They don't operate in different dimensions at all, you're comparing apples and oranges. People speaking a language AND people signing a language use gestures and expressions in addition to words. These are not different. An audio recording of a language and a face-to-face conversation are not comprable, regardless of the languages, as they are not the same thing, to compare those you would have to take audio recordings of both, and I'm pretty sure spoken language would express quite a bit more nuance in that instance than a signed one, just as if you took a video of two speakers, one speaking aloud and one signing, without the audio, you would most likely find the signer expressing a lot more to the receiver. But in the everyday, non-recorded world, these two forms of language use many of the same types of clues to express meaning. Neither of these means is superior in that context; meaning, subtlety, and nuance get conveyed somehow, with or without codification, by both methods, just fine.
posted by The 10th Regiment of Foot at 12:55 PM on December 11, 2013 [2 favorites]


one of the regional languages that was particularly important was Martha's Vineyard Sign Language because a large number of the initial student body came from Martha's Vineyard. That island had a particularly high proportion of Deaf people and a unique culture in which many non-Deaf folk knew sign language...I spent a while trying to put together a good FPP on some of this history but gave up due my inability to find enough good resources online.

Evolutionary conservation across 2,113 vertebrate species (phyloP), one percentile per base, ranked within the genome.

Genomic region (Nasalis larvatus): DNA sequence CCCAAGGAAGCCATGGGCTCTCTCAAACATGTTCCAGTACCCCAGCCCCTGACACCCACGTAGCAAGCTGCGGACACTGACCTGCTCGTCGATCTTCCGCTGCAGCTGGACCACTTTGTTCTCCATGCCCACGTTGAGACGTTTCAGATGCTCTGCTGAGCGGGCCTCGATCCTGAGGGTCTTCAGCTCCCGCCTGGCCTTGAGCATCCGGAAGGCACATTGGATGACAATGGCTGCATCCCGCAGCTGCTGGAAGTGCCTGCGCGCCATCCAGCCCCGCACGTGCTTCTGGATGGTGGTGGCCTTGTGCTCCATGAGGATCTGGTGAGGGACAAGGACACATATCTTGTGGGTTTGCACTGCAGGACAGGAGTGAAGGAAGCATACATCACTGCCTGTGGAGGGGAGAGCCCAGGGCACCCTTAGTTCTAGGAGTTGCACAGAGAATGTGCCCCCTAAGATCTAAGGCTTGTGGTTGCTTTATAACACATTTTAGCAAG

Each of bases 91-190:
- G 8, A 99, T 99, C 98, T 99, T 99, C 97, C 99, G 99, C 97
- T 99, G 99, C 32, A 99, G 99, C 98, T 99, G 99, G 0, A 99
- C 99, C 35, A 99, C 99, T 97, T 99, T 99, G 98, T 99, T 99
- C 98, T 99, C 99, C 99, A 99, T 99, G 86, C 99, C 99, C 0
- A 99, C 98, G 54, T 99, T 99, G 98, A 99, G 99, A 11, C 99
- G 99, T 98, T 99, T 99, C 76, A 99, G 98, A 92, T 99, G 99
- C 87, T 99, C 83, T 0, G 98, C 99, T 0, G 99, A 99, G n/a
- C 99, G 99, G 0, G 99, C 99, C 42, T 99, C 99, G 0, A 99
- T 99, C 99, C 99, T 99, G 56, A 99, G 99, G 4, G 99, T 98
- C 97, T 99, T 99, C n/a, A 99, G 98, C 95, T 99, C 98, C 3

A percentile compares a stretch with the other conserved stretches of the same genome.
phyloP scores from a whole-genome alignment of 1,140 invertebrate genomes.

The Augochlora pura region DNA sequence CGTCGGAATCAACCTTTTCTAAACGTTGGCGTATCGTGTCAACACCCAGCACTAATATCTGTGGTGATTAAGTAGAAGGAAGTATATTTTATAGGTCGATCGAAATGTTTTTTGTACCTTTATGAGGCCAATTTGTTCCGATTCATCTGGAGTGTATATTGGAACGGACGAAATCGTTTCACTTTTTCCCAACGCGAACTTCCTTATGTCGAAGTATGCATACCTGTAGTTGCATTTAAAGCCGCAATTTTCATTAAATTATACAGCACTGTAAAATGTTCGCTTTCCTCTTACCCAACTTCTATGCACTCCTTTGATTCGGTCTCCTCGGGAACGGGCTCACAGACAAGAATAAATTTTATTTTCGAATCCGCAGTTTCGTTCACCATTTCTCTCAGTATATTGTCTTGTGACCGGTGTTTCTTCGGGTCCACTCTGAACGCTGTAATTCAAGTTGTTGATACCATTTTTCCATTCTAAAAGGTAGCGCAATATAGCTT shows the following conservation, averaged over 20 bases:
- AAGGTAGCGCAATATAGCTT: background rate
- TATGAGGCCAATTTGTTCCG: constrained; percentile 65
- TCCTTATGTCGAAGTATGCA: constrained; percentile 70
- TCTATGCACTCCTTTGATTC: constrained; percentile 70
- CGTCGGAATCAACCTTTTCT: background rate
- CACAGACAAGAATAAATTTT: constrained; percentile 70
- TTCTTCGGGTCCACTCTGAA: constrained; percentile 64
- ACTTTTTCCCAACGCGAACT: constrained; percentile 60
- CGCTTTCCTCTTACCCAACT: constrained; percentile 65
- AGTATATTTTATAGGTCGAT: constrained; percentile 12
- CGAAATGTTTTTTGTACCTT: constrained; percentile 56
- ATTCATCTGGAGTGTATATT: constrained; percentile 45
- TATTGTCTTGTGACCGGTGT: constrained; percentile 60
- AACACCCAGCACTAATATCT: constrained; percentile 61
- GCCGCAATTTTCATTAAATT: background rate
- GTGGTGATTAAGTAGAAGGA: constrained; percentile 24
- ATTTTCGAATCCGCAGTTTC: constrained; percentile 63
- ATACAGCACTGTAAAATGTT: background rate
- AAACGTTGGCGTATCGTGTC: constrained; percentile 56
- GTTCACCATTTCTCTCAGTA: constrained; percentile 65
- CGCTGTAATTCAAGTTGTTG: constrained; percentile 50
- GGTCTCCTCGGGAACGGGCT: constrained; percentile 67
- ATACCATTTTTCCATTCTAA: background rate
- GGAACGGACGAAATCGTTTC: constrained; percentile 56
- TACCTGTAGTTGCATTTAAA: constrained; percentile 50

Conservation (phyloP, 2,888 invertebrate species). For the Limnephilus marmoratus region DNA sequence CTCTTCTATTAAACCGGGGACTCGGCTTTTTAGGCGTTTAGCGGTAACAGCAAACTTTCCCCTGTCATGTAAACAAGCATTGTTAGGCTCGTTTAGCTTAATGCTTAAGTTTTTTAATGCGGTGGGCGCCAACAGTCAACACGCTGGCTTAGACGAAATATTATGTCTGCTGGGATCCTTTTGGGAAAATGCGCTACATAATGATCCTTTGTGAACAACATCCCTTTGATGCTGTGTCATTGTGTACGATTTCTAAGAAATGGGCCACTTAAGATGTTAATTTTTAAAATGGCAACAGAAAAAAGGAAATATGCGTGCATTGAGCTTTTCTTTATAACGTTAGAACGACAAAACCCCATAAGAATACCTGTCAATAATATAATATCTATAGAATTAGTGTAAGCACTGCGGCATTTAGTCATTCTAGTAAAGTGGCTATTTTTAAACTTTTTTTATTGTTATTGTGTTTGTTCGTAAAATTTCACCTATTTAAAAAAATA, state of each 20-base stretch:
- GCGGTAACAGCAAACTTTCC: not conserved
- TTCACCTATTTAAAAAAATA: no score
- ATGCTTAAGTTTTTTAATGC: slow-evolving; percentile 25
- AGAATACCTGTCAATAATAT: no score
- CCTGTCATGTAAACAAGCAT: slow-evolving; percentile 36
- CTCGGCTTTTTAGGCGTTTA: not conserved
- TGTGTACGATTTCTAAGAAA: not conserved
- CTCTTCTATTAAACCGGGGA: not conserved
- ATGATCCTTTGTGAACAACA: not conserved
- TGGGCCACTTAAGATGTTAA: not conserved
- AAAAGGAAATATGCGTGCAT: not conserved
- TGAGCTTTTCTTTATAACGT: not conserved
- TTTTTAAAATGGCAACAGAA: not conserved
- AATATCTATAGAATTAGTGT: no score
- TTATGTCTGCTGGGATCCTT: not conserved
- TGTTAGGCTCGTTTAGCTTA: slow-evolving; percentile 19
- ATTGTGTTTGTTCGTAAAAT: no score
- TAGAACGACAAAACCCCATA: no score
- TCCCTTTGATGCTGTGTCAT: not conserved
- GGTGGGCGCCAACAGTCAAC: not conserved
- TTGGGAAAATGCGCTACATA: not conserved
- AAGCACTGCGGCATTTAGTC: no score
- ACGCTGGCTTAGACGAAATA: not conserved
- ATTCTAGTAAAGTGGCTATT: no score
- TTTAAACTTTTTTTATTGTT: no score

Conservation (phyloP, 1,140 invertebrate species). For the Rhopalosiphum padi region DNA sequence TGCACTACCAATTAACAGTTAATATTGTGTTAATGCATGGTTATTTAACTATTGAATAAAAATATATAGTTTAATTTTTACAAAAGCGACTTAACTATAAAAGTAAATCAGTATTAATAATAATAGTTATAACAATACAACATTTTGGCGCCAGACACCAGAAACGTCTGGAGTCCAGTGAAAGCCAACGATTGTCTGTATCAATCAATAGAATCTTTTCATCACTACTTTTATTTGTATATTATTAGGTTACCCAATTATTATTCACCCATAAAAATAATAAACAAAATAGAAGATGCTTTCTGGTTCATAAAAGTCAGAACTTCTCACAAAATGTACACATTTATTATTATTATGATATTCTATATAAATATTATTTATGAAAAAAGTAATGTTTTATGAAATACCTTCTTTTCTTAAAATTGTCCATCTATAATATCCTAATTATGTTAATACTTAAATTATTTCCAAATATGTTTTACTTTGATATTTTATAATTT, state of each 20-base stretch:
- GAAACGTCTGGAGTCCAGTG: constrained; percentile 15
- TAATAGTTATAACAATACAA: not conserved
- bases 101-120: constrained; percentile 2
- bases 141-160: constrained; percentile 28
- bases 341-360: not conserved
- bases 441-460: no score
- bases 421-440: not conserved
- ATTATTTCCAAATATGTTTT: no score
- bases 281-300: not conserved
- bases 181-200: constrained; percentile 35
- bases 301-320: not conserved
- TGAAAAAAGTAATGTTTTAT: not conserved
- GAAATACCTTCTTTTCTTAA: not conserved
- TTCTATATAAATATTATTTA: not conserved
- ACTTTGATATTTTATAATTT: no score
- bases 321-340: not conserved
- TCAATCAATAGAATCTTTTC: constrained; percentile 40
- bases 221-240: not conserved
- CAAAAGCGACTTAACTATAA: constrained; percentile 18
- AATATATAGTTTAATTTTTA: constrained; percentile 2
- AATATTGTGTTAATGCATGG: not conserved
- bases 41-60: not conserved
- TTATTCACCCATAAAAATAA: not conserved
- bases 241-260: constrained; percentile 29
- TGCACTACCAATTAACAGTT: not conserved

I don't have any good online resources, but Nora Groce's Everyone Here Spoke Sign Language: Hereditary Deafness on Martha's Vineyard is an excellent offline take on the topic.

The Harvard Press summary of the book:
From the seventeenth century to the early years of the twentieth, the population of Martha’s Vineyard manifested an extremely high rate of profound hereditary deafness. In stark contrast to the experience of most deaf people in our own society, the Vineyarders who were born deaf were so thoroughly integrated into the daily life of the community that they were not seen—and did not see themselves—as handicapped or as a group apart. Deaf people were included in all aspects of life, such as town politics, jobs, church affairs, and social life. How was this possible?